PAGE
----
Radio commercials at smaller radio stations are typically created by the radio salespeople or the announcers. In most cases, neither are trained at selling benefits. It's your money and you shouldn't spend it on amateurish and/or totally ineffective commercials.
The biggest mistake many business people make is letting the station staff come up with the commercial copy and finished product. When they play it for you, you can tell they really love it. They wrote it, maybe they voiced it. It's me, me, me. They love all the fun they had making it. They don't know squat about selling benefits.
Effective radio commercials
Remember Tom Bodett for Motel six? A great campaign, it was Tom delivering the benefit for staying at the motel with a little music in the background. Award winning. And Motel Six business shot off the charts. Benefits sell. Yet few local radio people would be comfortable with a straight voice Tom Bodett style ad. They want you to feel like you are really getting something for your money. so they produce a grand scale dud.
Here are BIG Mike's tips for better commercials
Don't Do It Yourself
You may be able to write it, after a little practice, but don't get fooled into thinking you can do it better than a professional announcer. The radio people will want you to voice it because some of your fiends will tell you they heard you on the radio and you will be convinced radio works. Phooey. That's an old way to sell ads. The high powered ad agency worked with David Orreck for several days to get those vacuum cleaner commercials to sound like one-takes.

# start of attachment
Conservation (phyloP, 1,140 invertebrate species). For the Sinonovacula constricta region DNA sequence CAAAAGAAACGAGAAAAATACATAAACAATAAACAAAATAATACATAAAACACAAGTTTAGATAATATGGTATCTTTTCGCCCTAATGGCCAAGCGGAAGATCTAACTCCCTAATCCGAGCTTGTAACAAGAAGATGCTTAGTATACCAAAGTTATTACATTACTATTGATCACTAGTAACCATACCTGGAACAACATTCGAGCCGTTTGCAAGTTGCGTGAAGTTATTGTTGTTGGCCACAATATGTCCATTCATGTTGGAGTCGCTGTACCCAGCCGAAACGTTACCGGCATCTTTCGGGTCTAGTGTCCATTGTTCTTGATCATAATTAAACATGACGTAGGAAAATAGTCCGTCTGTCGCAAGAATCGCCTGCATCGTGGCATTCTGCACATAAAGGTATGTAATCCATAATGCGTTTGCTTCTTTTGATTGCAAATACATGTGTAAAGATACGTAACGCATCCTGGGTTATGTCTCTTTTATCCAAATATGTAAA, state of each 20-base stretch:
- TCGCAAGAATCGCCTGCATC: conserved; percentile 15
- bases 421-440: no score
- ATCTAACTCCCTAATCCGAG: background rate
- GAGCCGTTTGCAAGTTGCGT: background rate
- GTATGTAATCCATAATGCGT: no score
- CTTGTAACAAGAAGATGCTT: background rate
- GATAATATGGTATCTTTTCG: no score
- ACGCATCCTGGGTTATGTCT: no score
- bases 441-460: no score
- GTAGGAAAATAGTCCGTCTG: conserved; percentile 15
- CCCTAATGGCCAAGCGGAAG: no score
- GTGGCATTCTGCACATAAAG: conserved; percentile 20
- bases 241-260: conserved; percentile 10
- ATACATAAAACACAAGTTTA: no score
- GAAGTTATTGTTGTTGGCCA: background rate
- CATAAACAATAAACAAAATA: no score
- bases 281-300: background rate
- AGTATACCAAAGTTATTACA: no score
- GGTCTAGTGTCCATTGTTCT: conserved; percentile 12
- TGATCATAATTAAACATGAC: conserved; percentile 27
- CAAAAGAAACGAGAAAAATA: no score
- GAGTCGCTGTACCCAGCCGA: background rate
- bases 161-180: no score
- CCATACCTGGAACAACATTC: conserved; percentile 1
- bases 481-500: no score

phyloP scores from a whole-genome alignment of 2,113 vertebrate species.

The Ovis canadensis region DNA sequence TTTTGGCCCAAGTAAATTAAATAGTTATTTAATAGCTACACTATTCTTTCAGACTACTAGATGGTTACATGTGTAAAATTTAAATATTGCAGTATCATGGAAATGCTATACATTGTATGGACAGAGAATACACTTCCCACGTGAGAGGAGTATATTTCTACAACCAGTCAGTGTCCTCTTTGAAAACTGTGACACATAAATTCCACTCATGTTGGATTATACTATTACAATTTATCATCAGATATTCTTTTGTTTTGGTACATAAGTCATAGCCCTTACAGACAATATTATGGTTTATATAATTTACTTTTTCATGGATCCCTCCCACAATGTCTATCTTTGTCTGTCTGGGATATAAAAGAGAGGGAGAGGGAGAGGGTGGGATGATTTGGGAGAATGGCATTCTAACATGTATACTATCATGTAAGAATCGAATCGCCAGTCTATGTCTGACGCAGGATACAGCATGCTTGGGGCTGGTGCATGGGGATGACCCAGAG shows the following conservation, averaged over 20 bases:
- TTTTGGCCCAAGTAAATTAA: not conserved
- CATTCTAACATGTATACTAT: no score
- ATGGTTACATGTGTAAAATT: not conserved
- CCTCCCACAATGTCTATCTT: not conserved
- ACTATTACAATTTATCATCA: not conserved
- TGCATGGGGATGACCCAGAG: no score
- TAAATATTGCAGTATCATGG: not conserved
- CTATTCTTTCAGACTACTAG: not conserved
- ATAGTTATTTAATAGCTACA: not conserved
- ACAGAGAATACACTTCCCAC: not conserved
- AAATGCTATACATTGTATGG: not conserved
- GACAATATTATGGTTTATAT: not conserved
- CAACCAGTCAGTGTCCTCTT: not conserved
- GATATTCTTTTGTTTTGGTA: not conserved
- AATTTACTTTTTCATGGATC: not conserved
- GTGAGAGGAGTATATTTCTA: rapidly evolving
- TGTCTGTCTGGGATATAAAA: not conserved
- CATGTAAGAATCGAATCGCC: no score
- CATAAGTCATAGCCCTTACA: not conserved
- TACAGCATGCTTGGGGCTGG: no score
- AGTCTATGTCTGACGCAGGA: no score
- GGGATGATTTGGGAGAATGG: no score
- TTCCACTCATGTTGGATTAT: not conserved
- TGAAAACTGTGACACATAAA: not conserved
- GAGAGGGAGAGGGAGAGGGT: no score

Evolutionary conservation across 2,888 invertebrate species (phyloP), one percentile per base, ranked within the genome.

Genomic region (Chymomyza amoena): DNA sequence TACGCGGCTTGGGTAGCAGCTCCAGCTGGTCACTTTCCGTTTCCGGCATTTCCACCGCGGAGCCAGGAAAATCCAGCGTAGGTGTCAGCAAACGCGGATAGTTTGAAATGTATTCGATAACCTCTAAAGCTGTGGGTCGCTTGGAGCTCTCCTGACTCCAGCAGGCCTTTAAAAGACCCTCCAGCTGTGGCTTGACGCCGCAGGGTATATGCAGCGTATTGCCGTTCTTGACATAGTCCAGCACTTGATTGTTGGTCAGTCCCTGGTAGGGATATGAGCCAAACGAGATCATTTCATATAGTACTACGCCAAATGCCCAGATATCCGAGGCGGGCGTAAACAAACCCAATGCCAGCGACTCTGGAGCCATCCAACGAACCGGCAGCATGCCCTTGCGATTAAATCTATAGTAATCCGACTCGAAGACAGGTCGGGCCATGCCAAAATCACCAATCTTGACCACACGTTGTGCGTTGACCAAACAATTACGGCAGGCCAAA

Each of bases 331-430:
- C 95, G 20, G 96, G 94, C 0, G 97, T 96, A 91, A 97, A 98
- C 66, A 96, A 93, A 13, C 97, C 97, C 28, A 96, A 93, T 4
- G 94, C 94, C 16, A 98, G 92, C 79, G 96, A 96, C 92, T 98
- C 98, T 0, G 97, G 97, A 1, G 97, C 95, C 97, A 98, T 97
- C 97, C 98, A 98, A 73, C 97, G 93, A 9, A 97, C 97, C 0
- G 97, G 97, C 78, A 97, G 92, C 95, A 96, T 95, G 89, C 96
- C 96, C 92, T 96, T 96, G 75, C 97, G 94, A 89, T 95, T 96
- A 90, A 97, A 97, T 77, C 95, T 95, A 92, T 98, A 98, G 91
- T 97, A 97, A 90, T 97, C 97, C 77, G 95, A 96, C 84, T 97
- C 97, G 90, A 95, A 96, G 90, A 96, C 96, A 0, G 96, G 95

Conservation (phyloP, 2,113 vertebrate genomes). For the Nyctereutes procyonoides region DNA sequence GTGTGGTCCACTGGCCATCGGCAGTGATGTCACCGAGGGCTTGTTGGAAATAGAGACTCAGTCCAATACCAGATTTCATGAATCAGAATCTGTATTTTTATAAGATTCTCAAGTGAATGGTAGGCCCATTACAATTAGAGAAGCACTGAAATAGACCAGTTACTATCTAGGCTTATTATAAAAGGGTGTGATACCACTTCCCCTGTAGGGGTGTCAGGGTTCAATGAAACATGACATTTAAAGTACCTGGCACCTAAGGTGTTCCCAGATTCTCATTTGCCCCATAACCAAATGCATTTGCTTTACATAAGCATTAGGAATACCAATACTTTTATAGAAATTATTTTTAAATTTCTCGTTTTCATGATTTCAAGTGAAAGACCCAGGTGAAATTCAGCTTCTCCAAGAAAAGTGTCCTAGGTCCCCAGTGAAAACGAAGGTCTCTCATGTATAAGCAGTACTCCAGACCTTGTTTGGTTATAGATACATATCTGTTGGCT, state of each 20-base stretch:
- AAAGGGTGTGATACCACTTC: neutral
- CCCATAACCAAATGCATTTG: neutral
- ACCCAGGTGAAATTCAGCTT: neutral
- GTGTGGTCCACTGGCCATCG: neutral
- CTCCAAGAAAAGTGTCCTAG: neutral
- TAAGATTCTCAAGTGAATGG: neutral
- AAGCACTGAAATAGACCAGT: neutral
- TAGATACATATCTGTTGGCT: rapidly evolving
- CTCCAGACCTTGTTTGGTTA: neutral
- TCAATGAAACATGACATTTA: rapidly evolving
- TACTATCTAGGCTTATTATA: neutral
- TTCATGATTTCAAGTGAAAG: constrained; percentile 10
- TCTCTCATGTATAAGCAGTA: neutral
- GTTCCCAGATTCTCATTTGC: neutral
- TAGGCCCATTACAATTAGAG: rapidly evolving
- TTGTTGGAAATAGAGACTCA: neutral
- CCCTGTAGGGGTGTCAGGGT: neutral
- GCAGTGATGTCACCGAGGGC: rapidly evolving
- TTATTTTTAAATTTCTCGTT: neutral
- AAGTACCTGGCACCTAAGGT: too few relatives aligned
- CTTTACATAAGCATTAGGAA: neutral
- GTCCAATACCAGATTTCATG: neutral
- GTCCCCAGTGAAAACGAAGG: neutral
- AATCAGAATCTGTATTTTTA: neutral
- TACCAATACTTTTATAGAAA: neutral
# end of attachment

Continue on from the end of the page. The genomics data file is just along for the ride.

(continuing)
Avoid two-voice "slice-of-life" ads
Many are made by dragging the receptionist into the studio to play the wife or mother and the result is something that sounds like the junior high school drama class made it.
Steer clear of characterizations
The last of the great character actors on radio was Mel Blanc and he died 20 years ago. An 18 year old kid trying to sound like a crusty ol' sea captain doesn't get it.
Don't try humor - it ain't funny
Remember the main reason to advertise, WIIFM, What's In It for Me, that's what they want to know. Sell benefits. Take a poll, no one cares about a cutesy commercial, they care about what's in it for them. Yet, every radio station in the country has at least one would-be Bob Hope who thinks he can out-funny the pros. It doesn't work. Consider how you feel when you hear one on the radio. It sure doesn't explain why you should visit the store, unless it is to punch out the owner for being so stupid. Ditch the lame humor for real substance
90 Seconds into 30 Won't Go.
The power of the pause is important in radio commercials. Too many radio people take you literally when you tell them what you want in your commercial and try to get it all in one ad. Instead, ask them to create several that will rotate on the air. Take your time to explain the benefits.
Don't buy anything longer than 30 seconds
Some station price 60s double what they charge for 30 seconds, other plus up the 30 rate by 20 or 25 percent. Either way, you don't need a 60. Make two 30s and get more exposure and save more money. Heck, if you can say the entire Lord's Prayer in 20 seconds, you can sure sell your benefits in 30.
Ask for an out-of-market voice
These days with email audio attachments, many radio stations share voices around the country. You can get a voice thousands of miles away that will do ads only for you. In turn the station announcer who would have done your ads, does one for that station, an even trade. The exchange takes only seconds, no one does any more work and the cost to the advertiser is zero.
Be sure your radio ads sell the same benefits at the same time as your newspaper, shopper and other print and billboard ads. Plan your advertising well in advance, just like the other parts of your business.
BIG Mike is a Professional Speaker and Small Business Consultant with over 30 years experience,
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